All will be watching the negotiations over UK’s exit from EU. Some companies, such as HSBC and Vodafone, have announced plans to move their headquarters to other EU countries in the next 2 years; anticipating the increased costs of importing cars, Jaguar Land Rover has announced new manufacturing jobs in one of their UK factories.

An agreement along the same lines as Switzerland may be the outcome of UK’s exit negotiations. Switzerland was hailed as one of the beacons for post-EU Britain to mirror, which with their strong economy is a reasonable aim. The strength of the Swiss economy is on the whole attributable to the lack of government intervention. There have been large changes in the political hierarchy due to the shock of the referendum result, there may be changes in how the UK government handles the economy, but it is unlikely the changes will be that big…

Primark is expecting a decline in profits in UK, but their European stores and the relative increase that will bring to the overall sales, will offset any decline in UK income. Stores operating in US and Europe as well as the UK may benefit in this manner, so the impact of the fall in the pound will be lessened in company-wide profit margins.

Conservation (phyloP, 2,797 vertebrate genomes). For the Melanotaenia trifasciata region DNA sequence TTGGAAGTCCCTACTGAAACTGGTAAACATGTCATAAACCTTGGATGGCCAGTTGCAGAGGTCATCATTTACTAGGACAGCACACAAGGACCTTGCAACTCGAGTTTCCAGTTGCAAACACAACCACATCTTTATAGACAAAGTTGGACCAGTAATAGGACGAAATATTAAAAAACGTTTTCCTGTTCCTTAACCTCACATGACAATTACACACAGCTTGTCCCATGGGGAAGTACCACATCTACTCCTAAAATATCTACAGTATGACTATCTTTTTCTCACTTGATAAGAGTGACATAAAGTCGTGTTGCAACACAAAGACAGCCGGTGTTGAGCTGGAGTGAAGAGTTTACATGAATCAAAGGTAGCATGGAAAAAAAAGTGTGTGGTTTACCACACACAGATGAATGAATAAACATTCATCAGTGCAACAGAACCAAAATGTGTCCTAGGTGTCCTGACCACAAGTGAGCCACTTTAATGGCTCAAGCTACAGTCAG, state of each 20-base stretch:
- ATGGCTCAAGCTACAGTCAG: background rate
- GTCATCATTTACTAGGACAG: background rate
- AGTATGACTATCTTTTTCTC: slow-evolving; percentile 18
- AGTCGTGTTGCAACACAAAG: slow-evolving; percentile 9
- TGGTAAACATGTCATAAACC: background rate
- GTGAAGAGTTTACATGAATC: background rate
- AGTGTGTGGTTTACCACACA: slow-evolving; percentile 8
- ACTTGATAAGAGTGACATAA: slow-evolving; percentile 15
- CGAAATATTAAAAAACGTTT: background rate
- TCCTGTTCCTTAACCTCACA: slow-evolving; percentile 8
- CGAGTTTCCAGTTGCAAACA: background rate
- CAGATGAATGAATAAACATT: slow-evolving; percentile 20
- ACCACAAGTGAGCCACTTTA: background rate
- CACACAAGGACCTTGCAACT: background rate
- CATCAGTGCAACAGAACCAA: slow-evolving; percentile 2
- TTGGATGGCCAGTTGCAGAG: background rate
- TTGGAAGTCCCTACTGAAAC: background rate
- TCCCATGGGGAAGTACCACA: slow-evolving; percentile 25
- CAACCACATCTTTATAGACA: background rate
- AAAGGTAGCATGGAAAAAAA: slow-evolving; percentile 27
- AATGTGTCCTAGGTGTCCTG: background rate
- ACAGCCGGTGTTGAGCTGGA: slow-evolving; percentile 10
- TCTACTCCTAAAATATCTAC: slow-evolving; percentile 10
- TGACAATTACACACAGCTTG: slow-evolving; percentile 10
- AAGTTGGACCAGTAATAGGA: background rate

Energy prices are predicted to rise as gas, electricity and crude oil are all traded internationally in US dollars. Gas prices are generally agreed 3 months in advance, with some suppliers allowing customers to fix their prices for a year, so the impact of price increases may be limited. There have been increases of 2.6p per litre at the pump for petrol already due to the disparity for crude oil prices. The importance of domestically produced energy is heightened, with EU subsidies still accessible for sustainable energy projects; it is likely there will be an increase in supply from renewables, which will also help customers with their electricity bills.

Clothing lines and prices are agreed at least until Spring collections next year, Summer collections 2017 are likely to be the point at which the prices are increased. Next has announced their prices are secured until Summer 2017 & M&S until Autumn/Winter 2017. To protect prices from further fluctuations and upcoming changes to trading regulations, there has even been mention of making clothes in UK again by retailers, this is a strategy which is under consideration even by retailers as large as M&S. The patriotic feelings evoked by the referendum, could help with marketing of British made clothing ranges.